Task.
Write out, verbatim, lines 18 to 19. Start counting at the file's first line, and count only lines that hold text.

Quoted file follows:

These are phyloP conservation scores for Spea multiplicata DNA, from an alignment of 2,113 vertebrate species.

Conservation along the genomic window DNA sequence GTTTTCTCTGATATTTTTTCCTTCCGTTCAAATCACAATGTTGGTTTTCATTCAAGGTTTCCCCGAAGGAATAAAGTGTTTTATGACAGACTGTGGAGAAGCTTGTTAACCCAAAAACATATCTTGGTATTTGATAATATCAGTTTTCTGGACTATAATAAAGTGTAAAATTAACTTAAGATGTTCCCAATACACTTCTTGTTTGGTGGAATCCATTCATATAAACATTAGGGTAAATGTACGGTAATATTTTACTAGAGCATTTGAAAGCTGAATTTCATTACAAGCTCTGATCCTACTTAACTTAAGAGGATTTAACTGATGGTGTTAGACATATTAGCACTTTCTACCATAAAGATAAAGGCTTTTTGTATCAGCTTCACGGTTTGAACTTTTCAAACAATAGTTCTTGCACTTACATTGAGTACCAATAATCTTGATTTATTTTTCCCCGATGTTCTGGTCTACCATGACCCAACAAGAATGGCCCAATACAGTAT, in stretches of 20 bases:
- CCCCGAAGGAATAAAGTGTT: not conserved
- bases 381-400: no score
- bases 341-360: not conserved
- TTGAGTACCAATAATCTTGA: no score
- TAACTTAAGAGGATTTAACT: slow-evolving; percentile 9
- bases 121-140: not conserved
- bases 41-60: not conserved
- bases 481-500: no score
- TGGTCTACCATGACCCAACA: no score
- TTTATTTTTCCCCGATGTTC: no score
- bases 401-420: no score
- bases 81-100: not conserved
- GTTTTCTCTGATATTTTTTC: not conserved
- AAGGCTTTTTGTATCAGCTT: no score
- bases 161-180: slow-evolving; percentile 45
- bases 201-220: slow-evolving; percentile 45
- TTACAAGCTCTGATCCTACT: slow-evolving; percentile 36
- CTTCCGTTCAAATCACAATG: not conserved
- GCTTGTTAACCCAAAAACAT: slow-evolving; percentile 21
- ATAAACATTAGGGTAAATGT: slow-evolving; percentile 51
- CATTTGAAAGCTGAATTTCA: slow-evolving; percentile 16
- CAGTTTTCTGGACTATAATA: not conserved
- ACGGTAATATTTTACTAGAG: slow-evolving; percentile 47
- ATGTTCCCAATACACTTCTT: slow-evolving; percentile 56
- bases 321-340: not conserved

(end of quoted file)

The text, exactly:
- bases 201-220: slow-evolving; percentile 45
- TTACAAGCTCTGATCCTACT: slow-evolving; percentile 36